Tesla’s military ambitions made him somewhat of a Tony Stark of the Progressive Era. Though unlike the fictional Stark, Tesla lacked funding to bring his ideas to fruition. Tesla’s grand vision was to bring wireless “free energy” to the entire planet as part of his World Wireless System, which would pull energy from the surrounding environment and make it available to all electronic devices, without the need for wires or fossil fuels.
In 1901, Tesla received $150,000 from J.P. Morgan to build what was advertised as a communications radio transmitter — the Wardenclyffe Tower. The deal gave Morgan a 51% interest in the company as well as a 51% share in present and future wireless patents developed from the project. Morgan was led to believe that he would be able to have a monopoly on transatlantic radio communications.
Over the next few years, Tesla would find himself needing additional funding. However, Morgan stopped funding the project upon learning that the real purpose was not to just send radio signals but the wireless transmission of so-called free energy to any point on the planet.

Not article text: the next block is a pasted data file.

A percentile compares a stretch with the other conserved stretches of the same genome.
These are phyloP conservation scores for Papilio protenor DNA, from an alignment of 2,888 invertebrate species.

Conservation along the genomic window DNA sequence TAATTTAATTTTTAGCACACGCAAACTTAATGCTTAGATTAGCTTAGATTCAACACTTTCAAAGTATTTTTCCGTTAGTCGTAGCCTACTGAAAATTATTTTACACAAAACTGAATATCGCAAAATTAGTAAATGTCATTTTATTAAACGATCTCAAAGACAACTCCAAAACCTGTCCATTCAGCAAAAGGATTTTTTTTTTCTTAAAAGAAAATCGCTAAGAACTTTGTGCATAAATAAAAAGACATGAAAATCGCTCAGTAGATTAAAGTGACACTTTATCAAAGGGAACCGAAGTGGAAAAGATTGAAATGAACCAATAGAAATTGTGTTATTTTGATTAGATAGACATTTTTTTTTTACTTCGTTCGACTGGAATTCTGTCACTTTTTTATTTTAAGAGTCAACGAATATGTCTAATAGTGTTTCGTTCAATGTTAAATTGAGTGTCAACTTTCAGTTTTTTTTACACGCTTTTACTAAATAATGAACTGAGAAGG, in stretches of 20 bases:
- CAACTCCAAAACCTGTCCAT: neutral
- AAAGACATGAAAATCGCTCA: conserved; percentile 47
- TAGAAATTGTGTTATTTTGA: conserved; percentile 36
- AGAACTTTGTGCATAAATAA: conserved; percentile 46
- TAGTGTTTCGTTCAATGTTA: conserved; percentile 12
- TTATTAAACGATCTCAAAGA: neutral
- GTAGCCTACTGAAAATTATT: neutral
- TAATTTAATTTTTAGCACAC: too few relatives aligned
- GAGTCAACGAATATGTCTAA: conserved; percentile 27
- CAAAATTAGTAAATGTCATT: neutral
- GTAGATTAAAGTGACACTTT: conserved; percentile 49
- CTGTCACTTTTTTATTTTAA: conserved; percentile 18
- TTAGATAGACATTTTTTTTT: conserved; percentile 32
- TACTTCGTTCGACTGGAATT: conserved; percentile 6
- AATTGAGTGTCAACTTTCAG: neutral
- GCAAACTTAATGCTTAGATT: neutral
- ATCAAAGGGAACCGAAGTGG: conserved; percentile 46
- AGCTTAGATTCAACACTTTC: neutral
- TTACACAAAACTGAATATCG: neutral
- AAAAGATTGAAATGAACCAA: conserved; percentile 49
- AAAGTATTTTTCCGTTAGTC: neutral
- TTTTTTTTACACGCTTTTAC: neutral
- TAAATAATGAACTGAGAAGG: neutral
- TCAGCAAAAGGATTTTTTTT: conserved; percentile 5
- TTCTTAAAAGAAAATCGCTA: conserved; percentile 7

Because Tesla effectively had to ask permission from wealthy investors, who rarely had his best interest in mind, he could not raise the money he needed unless his work directly benefited those investors. This meant that his vision to bring free energy to the world would always be corrupted by this arrangement — even if his ideas were actually feasible. Today, modern scientists dispute Tesla’s theories on harvesting free energy. To the best of our knowledge of science, they would not have worked. However the point remains that he wasn’t given a fair shot to fully experiment and prove his theories.